Ukraine's civil conflict strikes many Americans as a distant and unimportant dispute, one hardly connected to their daily lives. Such a lack of interest in international affairs is understandable, perhaps, because of the focus on economic recovery since 2008, but it's badly misplaced given the stakes involved, not just in eastern and central Europe but around the world.
More alarming, and far less justifiable, as a cause for such inattention is the failure of America's national political leadership. President Obama's inattention to national security distinguishes him from his predecessors, Republican and Democrat alike, since Franklin D. Roosevelt.
Unlike them, his first thought every morning seems to be not the international threats facing the United States and its allies; rather, as he said in the 2008 campaign, his aim is to "fundamentally transform" America. Only when international affairs cannot be avoided or where potential domestic political gains are manifest (such as the killing of Osama bin Laden) does Obama emerge from his domestic policy bubble.
Republicans also often ignore Obama's indifference to national security. Perhaps they are uncomfortable with the issues, or perhaps they also see no political upside in focusing on international threats to America and our friends. Nor do the media help, giving, for example, limited coverage to a potentially stunning shift in Asia's balance of power — namely, China's aggressive bid to extend its control over contested airspace.
But none of these excuses is acceptable. Statesmen are responsible for seeing beyond today's issues to protect larger U.S. interests well into the future. And if America lacks such leaders, we face no higher priority than finding new ones, and quickly.
Ukraine's turmoil shows why. When the Soviet Union dissolved at the end of December 1991 and its constituent republics, some unwillingly, split off, the West had an enormous opportunity to bring these newly independent states into its orbit. The path was clear, as the central and eastern European states freed from the Warsaw Pact's chains demonstrated by immediately seeking NATO membership.
Russia understood the stakes from the outset, but the West did not. By 2005, Russian President Vladimir Putin was saying unambiguously that the Soviet Union's collapse was "the greatest geopolitical catastrophe" of the 20th century. His objective has consistently been reestablishing Moscow's hegemony in the former Soviet Union's space. While reannexation may not be his goal, Putin clearly wants to foreclose influence by outsiders.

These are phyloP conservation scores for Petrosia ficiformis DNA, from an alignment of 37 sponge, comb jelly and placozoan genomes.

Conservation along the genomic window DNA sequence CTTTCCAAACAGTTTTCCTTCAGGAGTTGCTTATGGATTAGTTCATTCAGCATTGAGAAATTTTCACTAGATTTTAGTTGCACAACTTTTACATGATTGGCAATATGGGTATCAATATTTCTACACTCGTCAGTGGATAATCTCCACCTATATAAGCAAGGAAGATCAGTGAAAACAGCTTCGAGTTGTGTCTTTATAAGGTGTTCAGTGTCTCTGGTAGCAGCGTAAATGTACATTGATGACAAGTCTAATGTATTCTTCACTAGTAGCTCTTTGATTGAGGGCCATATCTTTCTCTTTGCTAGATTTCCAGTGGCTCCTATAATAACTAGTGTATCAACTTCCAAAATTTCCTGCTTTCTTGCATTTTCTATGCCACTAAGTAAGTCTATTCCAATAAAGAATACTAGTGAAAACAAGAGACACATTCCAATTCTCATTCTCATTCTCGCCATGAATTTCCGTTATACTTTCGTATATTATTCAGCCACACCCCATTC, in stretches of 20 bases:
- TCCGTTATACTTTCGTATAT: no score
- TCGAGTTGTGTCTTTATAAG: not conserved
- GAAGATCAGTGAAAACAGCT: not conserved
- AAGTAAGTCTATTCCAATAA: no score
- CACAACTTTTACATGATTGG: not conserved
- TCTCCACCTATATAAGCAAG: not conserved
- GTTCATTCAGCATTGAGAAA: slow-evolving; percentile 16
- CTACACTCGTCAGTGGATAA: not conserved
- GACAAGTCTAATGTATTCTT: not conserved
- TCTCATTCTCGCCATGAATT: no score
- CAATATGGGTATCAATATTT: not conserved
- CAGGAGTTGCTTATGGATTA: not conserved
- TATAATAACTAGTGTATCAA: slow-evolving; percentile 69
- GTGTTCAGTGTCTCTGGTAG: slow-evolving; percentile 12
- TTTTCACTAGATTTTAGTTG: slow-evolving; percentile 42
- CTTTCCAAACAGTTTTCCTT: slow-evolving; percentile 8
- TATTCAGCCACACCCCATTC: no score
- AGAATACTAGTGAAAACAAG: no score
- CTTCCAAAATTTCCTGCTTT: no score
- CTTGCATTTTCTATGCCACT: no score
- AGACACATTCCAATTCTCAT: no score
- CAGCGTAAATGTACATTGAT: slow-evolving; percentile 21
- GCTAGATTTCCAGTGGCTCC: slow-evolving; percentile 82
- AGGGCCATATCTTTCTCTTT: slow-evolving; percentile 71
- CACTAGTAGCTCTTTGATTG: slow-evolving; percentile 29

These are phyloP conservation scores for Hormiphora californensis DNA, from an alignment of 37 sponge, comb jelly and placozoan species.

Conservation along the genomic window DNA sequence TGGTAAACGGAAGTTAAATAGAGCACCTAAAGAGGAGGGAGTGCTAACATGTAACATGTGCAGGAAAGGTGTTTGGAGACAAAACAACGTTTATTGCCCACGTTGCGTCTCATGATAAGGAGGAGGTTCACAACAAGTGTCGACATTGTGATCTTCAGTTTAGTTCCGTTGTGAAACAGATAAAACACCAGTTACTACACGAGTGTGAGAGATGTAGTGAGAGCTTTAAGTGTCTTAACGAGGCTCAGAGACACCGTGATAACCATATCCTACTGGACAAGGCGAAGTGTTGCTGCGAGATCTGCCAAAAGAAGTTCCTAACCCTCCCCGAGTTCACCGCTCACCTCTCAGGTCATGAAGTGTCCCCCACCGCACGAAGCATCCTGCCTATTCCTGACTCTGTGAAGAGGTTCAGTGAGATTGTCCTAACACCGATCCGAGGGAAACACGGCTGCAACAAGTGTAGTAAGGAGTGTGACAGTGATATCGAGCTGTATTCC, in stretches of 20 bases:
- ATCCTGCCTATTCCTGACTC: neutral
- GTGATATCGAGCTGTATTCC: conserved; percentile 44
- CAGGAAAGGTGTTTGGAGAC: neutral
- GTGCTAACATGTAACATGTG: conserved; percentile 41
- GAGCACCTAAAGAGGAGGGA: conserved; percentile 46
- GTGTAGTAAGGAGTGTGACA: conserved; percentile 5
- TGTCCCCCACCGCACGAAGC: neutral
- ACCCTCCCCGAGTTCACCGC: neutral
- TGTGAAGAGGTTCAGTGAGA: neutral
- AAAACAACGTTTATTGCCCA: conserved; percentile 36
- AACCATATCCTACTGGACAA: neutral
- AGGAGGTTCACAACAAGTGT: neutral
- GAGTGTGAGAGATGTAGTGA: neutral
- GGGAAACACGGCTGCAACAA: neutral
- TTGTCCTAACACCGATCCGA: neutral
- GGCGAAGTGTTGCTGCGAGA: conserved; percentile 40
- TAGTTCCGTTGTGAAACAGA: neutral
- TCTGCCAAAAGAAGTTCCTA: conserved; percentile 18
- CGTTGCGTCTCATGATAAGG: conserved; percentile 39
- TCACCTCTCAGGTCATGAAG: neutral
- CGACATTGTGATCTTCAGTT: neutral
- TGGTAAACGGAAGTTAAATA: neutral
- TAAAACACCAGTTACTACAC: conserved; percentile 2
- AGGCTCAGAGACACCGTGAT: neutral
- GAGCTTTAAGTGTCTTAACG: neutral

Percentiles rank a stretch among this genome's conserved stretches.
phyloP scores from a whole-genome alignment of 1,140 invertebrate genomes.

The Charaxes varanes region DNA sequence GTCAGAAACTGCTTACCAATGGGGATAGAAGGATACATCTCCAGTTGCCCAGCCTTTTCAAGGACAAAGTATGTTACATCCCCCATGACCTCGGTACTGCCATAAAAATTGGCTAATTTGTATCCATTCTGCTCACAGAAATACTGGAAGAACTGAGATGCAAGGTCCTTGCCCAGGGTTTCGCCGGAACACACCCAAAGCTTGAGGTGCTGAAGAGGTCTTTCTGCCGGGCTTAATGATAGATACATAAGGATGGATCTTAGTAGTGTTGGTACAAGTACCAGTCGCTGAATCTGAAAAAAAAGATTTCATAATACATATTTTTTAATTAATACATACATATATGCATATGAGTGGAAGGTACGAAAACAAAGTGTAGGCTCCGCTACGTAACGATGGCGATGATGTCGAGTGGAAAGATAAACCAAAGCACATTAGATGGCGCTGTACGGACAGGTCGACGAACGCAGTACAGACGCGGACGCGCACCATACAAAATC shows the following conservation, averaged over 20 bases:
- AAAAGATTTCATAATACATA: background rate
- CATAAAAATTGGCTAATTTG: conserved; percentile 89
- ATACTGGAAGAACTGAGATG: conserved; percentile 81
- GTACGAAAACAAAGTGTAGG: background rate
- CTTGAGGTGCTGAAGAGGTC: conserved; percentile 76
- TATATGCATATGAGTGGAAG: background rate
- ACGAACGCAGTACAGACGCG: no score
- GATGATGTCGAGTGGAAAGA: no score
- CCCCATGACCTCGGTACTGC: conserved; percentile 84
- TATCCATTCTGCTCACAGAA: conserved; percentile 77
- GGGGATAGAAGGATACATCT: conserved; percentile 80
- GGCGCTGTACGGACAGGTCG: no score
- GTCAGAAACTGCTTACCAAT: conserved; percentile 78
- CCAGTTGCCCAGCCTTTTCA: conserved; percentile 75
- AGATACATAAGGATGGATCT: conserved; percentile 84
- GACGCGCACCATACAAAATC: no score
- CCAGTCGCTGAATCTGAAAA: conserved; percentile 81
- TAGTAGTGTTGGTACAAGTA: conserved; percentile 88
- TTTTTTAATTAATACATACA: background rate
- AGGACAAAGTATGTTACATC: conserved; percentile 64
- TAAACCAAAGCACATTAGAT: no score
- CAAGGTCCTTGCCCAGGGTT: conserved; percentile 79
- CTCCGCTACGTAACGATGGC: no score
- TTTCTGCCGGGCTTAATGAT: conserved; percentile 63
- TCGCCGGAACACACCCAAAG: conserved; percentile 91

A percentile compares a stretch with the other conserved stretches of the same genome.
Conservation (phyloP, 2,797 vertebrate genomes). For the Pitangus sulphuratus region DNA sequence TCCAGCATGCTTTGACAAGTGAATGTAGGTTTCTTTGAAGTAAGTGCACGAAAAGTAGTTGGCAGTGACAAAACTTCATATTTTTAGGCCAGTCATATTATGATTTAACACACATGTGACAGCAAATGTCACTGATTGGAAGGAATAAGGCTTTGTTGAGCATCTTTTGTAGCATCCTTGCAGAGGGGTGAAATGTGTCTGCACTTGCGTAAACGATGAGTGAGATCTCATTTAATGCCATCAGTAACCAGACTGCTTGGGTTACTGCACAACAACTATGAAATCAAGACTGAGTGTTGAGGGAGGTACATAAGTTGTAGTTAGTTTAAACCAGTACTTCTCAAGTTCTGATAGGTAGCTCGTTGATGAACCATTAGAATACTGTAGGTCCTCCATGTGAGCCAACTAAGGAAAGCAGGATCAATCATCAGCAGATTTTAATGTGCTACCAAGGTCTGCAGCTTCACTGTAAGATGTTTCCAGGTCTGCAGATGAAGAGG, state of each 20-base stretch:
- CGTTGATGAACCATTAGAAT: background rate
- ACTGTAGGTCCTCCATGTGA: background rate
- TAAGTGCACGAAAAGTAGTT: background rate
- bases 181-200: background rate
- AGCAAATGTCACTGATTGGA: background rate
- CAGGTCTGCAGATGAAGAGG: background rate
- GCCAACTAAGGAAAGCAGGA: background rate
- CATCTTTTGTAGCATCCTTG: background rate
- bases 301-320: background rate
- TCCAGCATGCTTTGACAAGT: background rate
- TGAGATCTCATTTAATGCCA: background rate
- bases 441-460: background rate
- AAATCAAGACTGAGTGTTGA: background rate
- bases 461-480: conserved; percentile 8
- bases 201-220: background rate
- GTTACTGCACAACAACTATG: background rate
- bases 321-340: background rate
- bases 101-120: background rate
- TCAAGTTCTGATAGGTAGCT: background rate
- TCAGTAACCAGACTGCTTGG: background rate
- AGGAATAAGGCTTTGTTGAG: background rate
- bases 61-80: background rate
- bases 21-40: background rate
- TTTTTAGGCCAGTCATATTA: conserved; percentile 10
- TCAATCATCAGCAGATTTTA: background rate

The Baltic republics (Estonia, Latvia and Lithuania), which had never accepted being incorporated into the Soviet Union, quickly transitioned to the West. For others in Central Asia and the Caucasus, the path was inevitably harder because of their historical circumstances and ongoing conflicts among themselves, although some, like Georgia, nonetheless tried.
But the great prize was Ukraine, lying on the northern European plain, sandwiched between Russia and NATO. Democracy did not come easily to Ukraine because of decades of communist rule, and because of Russia's repeated interference on behalf of its favored political leaders. Politics is often a blood sport in formerly totalitarian countries, and Ukraine is no exception. Former President Viktor Yushchenko, for example, was poisoned, and former Prime Minister Yulia Tymoshenko, the opposition leader, has been jailed on what many believe are trumped-up corruption charges.
Today's conflict erupted after incumbent President Viktor Yanukovich declined to enter a long-expected economic deal with the European Union, either beguiled or coerced by Putin's threats of economic reprisal by Russia. Given the EU's ongoing difficulties, Kiev might well want to avoid trading one set of problems for another, but the real issue is not whether the EU or Russia should be its preferred economic partner.
The real issue for Ukraine (and the United States) is security. What the Baltic republics and the former Warsaw Pact members really wanted, after shedding the Soviet Union's chains, was to join NATO, to prevent being reshackled. The EU certainly seems desirable — one more Western club to join — but it is decidedly secondary compared with avoiding being chained again by Moscow.
Thus the West collectively made a terrible mistake at the NATO summit in April 2008 by not placing Ukraine (and Georgia) on a clear path to NATO membership. Had we done so, the question of EU economic relations would doubtless have been more easily resolved. Ambiguity over Ukraine, leaving it in a no man's land between Russia and NATO, obviously didn't lead to Ukrainian stability, domestically or internationally. And the same vital question for Kiev's citizens abides: Is their future with the West or Moscow?
It is hard to imagine that Obama gives even a passing thought to Ukraine's drama, or many Republicans either, for that matter. But there should be no mistaking that tectonic plates are being realigned in Europe, for better or worse. America's passivity and indifference will not make for a better outcome.
John Bolton, a former U.S. ambassador to the U.N., is a senior fellow at the American Enterprise Institute and the author of "Surrender Is Not an Option: Defending America at the United Nations and Abroad."Copyright © 2014, Los Angeles Times